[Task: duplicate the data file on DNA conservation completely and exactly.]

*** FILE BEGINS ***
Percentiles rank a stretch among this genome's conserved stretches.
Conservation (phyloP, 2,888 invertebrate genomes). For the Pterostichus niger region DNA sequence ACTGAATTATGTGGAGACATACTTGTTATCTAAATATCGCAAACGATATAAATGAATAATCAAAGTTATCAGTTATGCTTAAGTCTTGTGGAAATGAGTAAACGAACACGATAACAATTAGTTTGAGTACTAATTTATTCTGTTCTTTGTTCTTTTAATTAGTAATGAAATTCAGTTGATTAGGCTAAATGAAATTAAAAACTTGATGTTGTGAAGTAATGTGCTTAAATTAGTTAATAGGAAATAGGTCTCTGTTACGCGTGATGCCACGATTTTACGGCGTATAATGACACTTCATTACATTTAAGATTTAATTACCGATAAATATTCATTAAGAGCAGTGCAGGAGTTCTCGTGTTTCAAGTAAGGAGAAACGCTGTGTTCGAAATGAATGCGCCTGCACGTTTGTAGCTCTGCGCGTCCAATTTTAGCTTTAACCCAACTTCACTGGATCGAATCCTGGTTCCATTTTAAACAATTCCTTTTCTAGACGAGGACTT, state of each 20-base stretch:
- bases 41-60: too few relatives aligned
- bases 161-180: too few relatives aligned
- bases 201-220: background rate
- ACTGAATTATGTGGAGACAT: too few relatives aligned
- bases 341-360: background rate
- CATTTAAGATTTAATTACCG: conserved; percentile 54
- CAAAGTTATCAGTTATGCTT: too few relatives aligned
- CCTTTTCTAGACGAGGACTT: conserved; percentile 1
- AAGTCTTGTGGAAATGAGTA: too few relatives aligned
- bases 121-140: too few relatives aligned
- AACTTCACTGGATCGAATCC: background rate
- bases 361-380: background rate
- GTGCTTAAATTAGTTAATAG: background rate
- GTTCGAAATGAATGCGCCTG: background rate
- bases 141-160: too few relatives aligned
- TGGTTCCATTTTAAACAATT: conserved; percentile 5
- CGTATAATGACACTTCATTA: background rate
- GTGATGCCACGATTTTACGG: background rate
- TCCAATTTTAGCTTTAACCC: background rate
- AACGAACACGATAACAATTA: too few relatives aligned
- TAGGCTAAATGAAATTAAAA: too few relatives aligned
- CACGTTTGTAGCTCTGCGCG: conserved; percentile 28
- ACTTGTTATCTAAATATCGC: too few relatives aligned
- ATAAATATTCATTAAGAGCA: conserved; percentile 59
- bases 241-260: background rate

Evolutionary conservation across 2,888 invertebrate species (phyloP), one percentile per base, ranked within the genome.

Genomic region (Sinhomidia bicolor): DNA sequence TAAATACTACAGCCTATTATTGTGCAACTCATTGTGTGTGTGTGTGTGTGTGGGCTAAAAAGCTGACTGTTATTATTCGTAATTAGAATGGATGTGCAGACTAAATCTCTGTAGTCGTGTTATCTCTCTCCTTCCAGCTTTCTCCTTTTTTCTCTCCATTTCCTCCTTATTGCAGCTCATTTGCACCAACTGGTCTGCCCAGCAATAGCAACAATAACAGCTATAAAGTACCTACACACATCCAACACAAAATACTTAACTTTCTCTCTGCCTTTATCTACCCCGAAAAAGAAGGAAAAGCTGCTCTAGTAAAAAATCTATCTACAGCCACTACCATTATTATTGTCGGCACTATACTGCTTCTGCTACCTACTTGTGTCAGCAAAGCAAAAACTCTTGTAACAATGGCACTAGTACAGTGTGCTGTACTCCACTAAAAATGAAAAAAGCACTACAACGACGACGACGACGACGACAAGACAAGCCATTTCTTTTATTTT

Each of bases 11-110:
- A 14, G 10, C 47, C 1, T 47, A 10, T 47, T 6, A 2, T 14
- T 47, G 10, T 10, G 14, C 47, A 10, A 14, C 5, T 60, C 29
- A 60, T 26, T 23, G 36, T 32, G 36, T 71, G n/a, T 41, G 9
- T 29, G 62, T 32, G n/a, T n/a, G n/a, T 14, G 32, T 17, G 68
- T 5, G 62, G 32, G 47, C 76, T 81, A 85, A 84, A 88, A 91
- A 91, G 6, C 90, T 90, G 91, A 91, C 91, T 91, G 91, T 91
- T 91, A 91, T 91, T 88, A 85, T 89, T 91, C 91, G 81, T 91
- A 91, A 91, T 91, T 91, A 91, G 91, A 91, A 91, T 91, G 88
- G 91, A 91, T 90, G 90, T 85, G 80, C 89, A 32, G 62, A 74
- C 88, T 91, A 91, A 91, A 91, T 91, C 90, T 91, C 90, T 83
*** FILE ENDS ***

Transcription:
Percentiles rank a stretch among this genome's conserved stretches.
Conservation (phyloP, 2,888 invertebrate genomes). For the Pterostichus niger region DNA sequence ACTGAATTATGTGGAGACATACTTGTTATCTAAATATCGCAAACGATATAAATGAATAATCAAAGTTATCAGTTATGCTTAAGTCTTGTGGAAATGAGTAAACGAACACGATAACAATTAGTTTGAGTACTAATTTATTCTGTTCTTTGTTCTTTTAATTAGTAATGAAATTCAGTTGATTAGGCTAAATGAAATTAAAAACTTGATGTTGTGAAGTAATGTGCTTAAATTAGTTAATAGGAAATAGGTCTCTGTTACGCGTGATGCCACGATTTTACGGCGTATAATGACACTTCATTACATTTAAGATTTAATTACCGATAAATATTCATTAAGAGCAGTGCAGGAGTTCTCGTGTTTCAAGTAAGGAGAAACGCTGTGTTCGAAATGAATGCGCCTGCACGTTTGTAGCTCTGCGCGTCCAATTTTAGCTTTAACCCAACTTCACTGGATCGAATCCTGGTTCCATTTTAAACAATTCCTTTTCTAGACGAGGACTT, state of each 20-base stretch:
- bases 41-60: too few relatives aligned
- bases 161-180: too few relatives aligned
- bases 201-220: background rate
- ACTGAATTATGTGGAGACAT: too few relatives aligned
- bases 341-360: background rate
- CATTTAAGATTTAATTACCG: conserved; percentile 54
- CAAAGTTATCAGTTATGCTT: too few relatives aligned
- CCTTTTCTAGACGAGGACTT: conserved; percentile 1
- AAGTCTTGTGGAAATGAGTA: too few relatives aligned
- bases 121-140: too few relatives aligned
- AACTTCACTGGATCGAATCC: background rate
- bases 361-380: background rate
- GTGCTTAAATTAGTTAATAG: background rate
- GTTCGAAATGAATGCGCCTG: background rate
- bases 141-160: too few relatives aligned
- TGGTTCCATTTTAAACAATT: conserved; percentile 5
- CGTATAATGACACTTCATTA: background rate
- GTGATGCCACGATTTTACGG: background rate
- TCCAATTTTAGCTTTAACCC: background rate
- AACGAACACGATAACAATTA: too few relatives aligned
- TAGGCTAAATGAAATTAAAA: too few relatives aligned
- CACGTTTGTAGCTCTGCGCG: conserved; percentile 28
- ACTTGTTATCTAAATATCGC: too few relatives aligned
- ATAAATATTCATTAAGAGCA: conserved; percentile 59
- bases 241-260: background rate

Evolutionary conservation across 2,888 invertebrate species (phyloP), one percentile per base, ranked within the genome.

Genomic region (Sinhomidia bicolor): DNA sequence TAAATACTACAGCCTATTATTGTGCAACTCATTGTGTGTGTGTGTGTGTGTGGGCTAAAAAGCTGACTGTTATTATTCGTAATTAGAATGGATGTGCAGACTAAATCTCTGTAGTCGTGTTATCTCTCTCCTTCCAGCTTTCTCCTTTTTTCTCTCCATTTCCTCCTTATTGCAGCTCATTTGCACCAACTGGTCTGCCCAGCAATAGCAACAATAACAGCTATAAAGTACCTACACACATCCAACACAAAATACTTAACTTTCTCTCTGCCTTTATCTACCCCGAAAAAGAAGGAAAAGCTGCTCTAGTAAAAAATCTATCTACAGCCACTACCATTATTATTGTCGGCACTATACTGCTTCTGCTACCTACTTGTGTCAGCAAAGCAAAAACTCTTGTAACAATGGCACTAGTACAGTGTGCTGTACTCCACTAAAAATGAAAAAAGCACTACAACGACGACGACGACGACGACAAGACAAGCCATTTCTTTTATTTT

Each of bases 11-110:
- A 14, G 10, C 47, C 1, T 47, A 10, T 47, T 6, A 2, T 14
- T 47, G 10, T 10, G 14, C 47, A 10, A 14, C 5, T 60, C 29
- A 60, T 26, T 23, G 36, T 32, G 36, T 71, G n/a, T 41, G 9
- T 29, G 62, T 32, G n/a, T n/a, G n/a, T 14, G 32, T 17, G 68
- T 5, G 62, G 32, G 47, C 76, T 81, A 85, A 84, A 88, A 91
- A 91, G 6, C 90, T 90, G 91, A 91, C 91, T 91, G 91, T 91
- T 91, A 91, T 91, T 88, A 85, T 89, T 91, C 91, G 81, T 91
- A 91, A 91, T 91, T 91, A 91, G 91, A 91, A 91, T 91, G 88
- G 91, A 91, T 90, G 90, T 85, G 80, C 89, A 32, G 62, A 74
- C 88, T 91, A 91, A 91, A 91, T 91, C 90, T 91, C 90, T 83